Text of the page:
A taste for Japanese

RIGHT APPROACH: Students learn a language and culture. Photo: S. Siva Saravanan  

COIMBATORE: Aravind, a class XII student loves Japanese animation films and comics. “I want to read the Manga comics in Japanese and watch the animation films without subtitles!” he says. In order to do that, he has enrolled into ABK-ATOS DOSOKAI, a Japanese Language Learning Centre, at Purandaradasar hall, R. S. Puram.

It is break time and the students relax after a heavy session on Japanese grammar. Aravind’s friend Praveen is also a student there, and they are discussing animatedly about “J-pop” and “ghost animae”. Praveen enjoys Japanese music. “The Japanese pop music scenario is quite active. They are as strong as the Korean pop music now. Like K-pop, they are called the J-pop,” he explains.

They are also huge fans of Japanese ghost animation films. Their teacher and director of the institution, S. Shanmuga Priya, who they call “Sensei”, meaning “teacher” in Japanese, says that the two of them persuade her to watch these films. “I do not like ghost films. Since they have given me the CDs now, I have no other option,” she smiles.

A post-graduate in Geographic Information Systems (GIS) course, from Chennai University, Shanmuga Priya was all set to join a private company. “It was my teacher, Ranganathan, the chairman of ABK-ATOS DOSOKAI in Chennai, who encouraged me to start a centre in Coimbatore.”

Another student, Chithra, in the advanced level, says it is her admiration for Japanese culture that inspired her to come here. “Japanese people are humble and modest,” she says.

P. Monisha, who was selected by the Japanese government for the Kizuna programme to visit the Fukushima site, is in awe of their hospitality. “I was called to a few houses and treated so royally.”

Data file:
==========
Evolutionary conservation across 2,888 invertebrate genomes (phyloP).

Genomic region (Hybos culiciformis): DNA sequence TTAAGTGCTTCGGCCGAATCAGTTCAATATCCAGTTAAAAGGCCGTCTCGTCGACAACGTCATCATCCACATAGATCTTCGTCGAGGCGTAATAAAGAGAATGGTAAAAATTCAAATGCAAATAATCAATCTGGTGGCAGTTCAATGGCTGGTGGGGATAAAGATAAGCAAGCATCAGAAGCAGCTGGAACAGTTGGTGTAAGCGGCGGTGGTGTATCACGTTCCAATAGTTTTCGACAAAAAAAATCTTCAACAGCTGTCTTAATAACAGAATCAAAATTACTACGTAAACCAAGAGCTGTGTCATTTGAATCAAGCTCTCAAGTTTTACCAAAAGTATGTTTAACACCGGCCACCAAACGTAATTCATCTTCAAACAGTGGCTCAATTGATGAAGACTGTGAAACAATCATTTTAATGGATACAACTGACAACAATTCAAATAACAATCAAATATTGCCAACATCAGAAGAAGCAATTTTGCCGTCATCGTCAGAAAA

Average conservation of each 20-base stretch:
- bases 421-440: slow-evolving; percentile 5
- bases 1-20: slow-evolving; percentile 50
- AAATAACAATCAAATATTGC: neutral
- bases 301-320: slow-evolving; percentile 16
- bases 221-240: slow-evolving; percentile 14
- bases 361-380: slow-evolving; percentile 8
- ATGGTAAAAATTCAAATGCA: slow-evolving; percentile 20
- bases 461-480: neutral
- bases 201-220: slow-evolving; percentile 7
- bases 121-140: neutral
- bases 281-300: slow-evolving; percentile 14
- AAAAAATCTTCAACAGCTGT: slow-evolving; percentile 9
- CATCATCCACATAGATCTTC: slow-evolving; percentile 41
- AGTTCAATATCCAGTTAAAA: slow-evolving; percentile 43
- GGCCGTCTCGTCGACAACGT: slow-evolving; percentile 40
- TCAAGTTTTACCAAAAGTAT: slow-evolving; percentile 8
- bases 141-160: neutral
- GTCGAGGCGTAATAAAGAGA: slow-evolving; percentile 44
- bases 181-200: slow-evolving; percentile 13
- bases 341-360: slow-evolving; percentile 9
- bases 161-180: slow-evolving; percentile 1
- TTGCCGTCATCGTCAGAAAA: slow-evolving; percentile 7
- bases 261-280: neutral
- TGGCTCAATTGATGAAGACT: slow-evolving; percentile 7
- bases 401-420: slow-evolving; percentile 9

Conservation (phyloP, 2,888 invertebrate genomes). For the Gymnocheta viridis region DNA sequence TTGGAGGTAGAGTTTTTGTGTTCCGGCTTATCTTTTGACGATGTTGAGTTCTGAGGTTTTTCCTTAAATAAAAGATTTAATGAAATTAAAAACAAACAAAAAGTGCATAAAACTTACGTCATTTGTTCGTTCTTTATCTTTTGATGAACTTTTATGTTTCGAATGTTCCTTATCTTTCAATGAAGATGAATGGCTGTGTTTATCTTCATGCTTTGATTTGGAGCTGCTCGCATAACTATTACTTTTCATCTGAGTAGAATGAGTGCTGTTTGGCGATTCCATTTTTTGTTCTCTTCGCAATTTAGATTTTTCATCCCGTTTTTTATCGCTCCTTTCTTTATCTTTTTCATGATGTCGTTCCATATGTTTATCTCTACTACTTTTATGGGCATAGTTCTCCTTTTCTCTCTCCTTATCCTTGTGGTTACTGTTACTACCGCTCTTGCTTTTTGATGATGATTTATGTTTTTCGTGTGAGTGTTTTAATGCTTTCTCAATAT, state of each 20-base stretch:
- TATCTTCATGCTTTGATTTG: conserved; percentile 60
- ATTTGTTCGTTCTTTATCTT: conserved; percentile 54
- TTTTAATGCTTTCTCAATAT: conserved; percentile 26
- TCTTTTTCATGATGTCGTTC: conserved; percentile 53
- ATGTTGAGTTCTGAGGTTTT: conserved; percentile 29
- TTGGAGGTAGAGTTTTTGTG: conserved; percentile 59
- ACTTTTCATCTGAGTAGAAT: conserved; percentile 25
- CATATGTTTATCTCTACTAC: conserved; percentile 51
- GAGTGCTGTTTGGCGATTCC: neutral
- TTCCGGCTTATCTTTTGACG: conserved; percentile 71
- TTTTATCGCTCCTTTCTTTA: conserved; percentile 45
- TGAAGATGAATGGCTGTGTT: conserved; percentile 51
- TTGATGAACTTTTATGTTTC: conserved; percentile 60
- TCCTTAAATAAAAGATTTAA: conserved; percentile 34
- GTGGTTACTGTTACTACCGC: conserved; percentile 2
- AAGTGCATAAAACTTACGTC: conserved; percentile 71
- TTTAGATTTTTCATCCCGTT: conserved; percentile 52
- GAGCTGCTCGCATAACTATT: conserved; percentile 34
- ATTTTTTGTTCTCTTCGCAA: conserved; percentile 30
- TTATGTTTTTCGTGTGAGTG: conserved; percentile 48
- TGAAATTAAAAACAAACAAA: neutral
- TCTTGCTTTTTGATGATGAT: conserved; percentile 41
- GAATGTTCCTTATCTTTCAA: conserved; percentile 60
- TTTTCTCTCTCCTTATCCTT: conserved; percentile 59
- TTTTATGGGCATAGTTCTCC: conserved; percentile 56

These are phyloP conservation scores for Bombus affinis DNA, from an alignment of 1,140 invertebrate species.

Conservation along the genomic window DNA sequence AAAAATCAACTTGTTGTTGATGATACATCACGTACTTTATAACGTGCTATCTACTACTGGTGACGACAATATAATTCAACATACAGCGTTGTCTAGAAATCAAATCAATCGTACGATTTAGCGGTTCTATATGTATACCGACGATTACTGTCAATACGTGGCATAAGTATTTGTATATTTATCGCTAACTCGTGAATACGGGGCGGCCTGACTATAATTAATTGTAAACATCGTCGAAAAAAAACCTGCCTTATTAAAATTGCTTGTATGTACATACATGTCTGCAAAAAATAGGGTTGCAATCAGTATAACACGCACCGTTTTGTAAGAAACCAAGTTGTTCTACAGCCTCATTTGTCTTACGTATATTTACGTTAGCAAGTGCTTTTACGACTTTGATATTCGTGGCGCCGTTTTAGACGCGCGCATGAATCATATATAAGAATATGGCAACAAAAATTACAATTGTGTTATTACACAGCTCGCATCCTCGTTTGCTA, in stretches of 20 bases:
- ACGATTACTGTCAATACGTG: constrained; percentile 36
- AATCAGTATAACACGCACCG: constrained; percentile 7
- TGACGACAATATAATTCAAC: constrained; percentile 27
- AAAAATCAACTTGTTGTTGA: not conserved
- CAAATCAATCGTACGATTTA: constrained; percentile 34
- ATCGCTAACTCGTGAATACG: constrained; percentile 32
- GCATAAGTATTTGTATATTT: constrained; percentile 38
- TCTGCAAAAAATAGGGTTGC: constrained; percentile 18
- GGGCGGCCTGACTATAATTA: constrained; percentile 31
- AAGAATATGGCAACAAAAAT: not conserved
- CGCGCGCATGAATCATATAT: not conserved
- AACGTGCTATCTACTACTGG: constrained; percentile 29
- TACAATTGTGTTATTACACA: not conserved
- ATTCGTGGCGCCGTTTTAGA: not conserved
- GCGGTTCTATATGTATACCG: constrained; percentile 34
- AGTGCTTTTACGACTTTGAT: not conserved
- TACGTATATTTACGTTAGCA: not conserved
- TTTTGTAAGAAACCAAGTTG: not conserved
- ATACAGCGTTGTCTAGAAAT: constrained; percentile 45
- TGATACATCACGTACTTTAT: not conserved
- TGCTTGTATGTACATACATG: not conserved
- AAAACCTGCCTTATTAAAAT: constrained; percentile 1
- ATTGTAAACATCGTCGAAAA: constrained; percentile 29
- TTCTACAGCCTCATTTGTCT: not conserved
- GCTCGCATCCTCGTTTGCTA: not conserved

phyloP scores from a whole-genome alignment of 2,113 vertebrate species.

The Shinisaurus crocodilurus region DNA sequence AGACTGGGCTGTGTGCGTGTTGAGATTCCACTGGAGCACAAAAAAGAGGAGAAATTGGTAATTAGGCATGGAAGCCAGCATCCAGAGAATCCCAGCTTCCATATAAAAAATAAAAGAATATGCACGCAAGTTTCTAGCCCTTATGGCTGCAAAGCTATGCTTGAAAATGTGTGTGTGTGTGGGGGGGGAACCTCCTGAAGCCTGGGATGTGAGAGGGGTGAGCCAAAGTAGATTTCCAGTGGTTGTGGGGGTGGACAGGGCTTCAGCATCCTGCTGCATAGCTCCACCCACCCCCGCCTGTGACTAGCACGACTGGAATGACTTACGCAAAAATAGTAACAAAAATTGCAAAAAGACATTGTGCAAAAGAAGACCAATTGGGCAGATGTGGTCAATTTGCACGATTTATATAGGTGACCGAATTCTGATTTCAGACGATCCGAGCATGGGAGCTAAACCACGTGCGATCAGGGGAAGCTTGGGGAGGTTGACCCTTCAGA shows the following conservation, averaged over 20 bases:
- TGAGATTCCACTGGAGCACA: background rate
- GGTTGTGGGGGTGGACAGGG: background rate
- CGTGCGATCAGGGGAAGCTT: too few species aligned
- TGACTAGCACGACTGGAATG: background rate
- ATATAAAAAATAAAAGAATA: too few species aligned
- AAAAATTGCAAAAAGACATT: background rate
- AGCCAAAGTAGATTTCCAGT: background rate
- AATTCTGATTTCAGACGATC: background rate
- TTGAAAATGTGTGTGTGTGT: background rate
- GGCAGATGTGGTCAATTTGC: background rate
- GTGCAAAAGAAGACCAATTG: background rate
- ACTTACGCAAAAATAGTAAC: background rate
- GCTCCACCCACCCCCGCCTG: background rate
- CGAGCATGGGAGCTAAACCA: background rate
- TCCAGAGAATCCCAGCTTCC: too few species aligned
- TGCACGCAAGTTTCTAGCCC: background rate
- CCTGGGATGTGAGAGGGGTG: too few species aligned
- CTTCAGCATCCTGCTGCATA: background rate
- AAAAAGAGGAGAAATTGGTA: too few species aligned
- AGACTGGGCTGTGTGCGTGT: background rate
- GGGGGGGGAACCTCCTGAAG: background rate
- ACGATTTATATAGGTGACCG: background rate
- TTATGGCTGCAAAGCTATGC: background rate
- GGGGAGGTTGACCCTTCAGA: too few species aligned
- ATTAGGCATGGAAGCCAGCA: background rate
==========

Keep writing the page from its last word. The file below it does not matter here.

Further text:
The syllabus at the institute has been designed to familiarise the students with Japanese culture as well. “When you learn a language, it is important to know its cultural background. We use audio-visual programmes so that the students are exposed to right diction, mannerisms and accent. We conduct sessions, where the students are taught to use chopsticks and wear a kimono”, says Shanmuga Priya.

The Japanese Education Ministry has set the syllabus, and the course material is also provided by them. There are around 30 students, who fall into the basic and advanced level batches. Both the courses qualify the students to attempt the Japanese Language Proficiency Test (JLPT).

Despite the fact that the language has around 1850 standard scripts, the students say that they find learning it easy. “It is such an interesting language. You soon forget about the difficulties,” says Chithra.

Shanmuga Priya says the students knowledge of Tamil is a great help. “For instance, the Tamil expression Poyittu Varen is there in Japanese as well. They say Itte kimasu, which means the same thing . Also, Tamil has a wide range of sounds and alphabets. Hence, the students grasp the pronunciation of Japanese words fast.”

Nithyashree, a final year student of engineering, says that she came to learn Japanese because of the placement opportunities it offered. Shiva Ramanathan, who now does his advanced level says, “After I passed the basic round, as many as 20 companies called me.”

Shanmuga Priya says that engineering students come to the institute because companies such as Toshiba and TCS look for professionals who know Japanese as they have Japanese clients. The institute also takes separate classes for engineering colleges such as PSG College of Technology, Sri Eshwar College of Engineering and the trainees of Tata Consultancy Services (TCS).

Shanmuga Priya now has plans of starting a library of Japanese books. “However, my first priority is to expand the infrastructure of the institute,” she says.

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Printable version | Sep 17, 2021 12:15:26 PM |

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